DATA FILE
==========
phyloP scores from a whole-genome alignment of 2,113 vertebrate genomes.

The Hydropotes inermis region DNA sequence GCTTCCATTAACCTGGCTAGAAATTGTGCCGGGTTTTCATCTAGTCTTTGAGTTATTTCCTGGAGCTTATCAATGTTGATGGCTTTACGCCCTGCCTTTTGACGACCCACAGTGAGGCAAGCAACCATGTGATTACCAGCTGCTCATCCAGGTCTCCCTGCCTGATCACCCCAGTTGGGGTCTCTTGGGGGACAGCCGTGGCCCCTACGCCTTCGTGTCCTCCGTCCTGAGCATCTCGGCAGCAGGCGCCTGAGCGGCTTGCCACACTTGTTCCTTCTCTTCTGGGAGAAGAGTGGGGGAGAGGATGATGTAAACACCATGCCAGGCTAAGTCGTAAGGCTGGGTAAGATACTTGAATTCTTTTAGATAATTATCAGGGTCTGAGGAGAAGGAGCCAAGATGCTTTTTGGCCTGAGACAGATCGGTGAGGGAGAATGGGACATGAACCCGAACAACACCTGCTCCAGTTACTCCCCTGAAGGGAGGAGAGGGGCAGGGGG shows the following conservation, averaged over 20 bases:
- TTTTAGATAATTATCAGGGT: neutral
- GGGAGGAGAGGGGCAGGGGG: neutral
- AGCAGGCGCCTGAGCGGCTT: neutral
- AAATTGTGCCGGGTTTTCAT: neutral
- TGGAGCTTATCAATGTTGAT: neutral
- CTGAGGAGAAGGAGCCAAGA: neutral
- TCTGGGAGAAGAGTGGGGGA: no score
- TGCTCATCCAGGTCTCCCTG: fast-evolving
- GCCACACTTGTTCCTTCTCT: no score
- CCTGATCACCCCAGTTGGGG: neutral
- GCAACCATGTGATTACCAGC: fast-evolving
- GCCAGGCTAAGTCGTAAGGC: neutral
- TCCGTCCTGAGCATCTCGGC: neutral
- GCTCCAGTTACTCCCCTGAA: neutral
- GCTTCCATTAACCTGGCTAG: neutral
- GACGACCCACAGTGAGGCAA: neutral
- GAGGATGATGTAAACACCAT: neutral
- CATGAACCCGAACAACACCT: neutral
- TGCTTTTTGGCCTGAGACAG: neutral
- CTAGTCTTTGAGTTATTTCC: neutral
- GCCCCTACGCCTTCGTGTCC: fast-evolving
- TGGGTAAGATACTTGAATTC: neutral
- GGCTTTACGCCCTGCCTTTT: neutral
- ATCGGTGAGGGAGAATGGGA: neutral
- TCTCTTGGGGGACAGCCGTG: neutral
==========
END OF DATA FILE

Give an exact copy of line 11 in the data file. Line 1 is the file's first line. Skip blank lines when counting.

- GCCACACTTGTTCCTTCTCT: no score